Foden Trucks date back to 1856.
Edwin Foden began his career as an apprentice to an agricultural equipment company of Plant & Hancock. He left them for an apprenticeship at Crewe Railway functions, but later returned at the age of 19. Shortly soon after, he became a companion in the firm. The firm created enormous industrial engines, as well as little stationary engines and from 1880 agricultural traction engines.
On the retirement of George Hancock in 1887, the firm was renamed Edwin Foden Sons & Co Ltd.
The company very first produced experimental steam lorries shortly soon after the turn of the 20th century, and this perform led to the style of the automobile that was entered into the 1901 war workplace trials. The model was the basis for a extremely successful line of automobiles that have been created over the next 30 years.
By the late 1920s, Edwin Richard, saw the future lay in diesel power. He resigned from the board of directors, and subsequently retired. Even so, his son Dennis, could not afford to resign, but was not prepared to let items carry on as they had been and with financial input from his household, a new organization was set up to design and create diesel lorries and was known as ERF.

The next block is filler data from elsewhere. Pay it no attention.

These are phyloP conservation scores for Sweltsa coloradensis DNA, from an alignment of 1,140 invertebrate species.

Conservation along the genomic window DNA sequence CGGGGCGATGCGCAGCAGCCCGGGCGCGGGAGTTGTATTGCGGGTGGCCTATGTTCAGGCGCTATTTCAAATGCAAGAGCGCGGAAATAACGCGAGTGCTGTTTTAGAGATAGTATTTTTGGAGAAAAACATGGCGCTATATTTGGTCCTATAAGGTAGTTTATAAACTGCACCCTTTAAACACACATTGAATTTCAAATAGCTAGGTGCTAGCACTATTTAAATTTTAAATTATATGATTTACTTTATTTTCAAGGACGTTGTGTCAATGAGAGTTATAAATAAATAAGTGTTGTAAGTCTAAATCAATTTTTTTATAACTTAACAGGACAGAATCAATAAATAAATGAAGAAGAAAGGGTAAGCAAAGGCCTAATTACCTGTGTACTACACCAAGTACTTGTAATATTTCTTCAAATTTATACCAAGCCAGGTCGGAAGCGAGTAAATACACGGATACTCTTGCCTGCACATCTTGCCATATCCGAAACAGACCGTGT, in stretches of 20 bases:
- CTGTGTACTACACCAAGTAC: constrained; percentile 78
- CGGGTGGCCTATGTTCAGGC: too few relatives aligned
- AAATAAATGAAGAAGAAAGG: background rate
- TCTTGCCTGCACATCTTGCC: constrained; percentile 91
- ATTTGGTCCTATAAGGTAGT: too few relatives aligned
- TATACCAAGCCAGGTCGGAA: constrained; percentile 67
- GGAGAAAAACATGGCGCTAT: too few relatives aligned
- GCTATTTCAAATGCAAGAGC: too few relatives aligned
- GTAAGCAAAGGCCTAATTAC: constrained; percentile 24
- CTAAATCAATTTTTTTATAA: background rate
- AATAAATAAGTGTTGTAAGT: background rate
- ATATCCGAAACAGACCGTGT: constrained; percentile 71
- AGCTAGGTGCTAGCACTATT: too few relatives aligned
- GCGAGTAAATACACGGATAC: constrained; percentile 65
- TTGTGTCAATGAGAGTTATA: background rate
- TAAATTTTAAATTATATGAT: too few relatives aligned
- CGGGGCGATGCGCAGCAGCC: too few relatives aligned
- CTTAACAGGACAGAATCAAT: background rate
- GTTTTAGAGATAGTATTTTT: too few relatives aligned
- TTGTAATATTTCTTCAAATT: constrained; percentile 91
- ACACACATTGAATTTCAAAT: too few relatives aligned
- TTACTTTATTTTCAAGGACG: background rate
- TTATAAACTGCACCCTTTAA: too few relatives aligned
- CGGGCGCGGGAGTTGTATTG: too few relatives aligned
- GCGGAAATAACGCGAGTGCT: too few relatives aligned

Soon after World War two, Foden re-introduced some old models with couple of improvements, and they also entered the bus chassis market in 1946. By 1950 they had developed a rear engine model which predated the Leyland model by 7 years.
In 1958, they introduced the lightweight glass reinforced plastic into cab production and this led to the manufacture of the very first British built, mass made tilt cab in 1962.
1964 saw Foden style a new model which was to compete in the 32 ton market place.
December 1974 saw the firm hit the rocks, and received Government money to bail them out.
The residence market continued to be depressed and it was not until 1977/78 that saw Foden return to a affordable profit. Massive Ministry of Defence contracts to supply military automobiles helped the company in it is recovery.
1980 saw Foden become acquired by the American company PACCAR, and are now a division of that organization. Soon after PACCAR acquired DAF trucks in 1996 and then Leyland Trucks in 1998, Foden production ceased to make way for DAF trucks which had been to be rebadged as Foden.
In 2005, PACCAR announced that Foden production was most likely to cease in 2006, as it would release manufacturing capacity at Leyland Trucks to let for the improved volume of DAF Trucks.
The last Foden was developed in July 2006.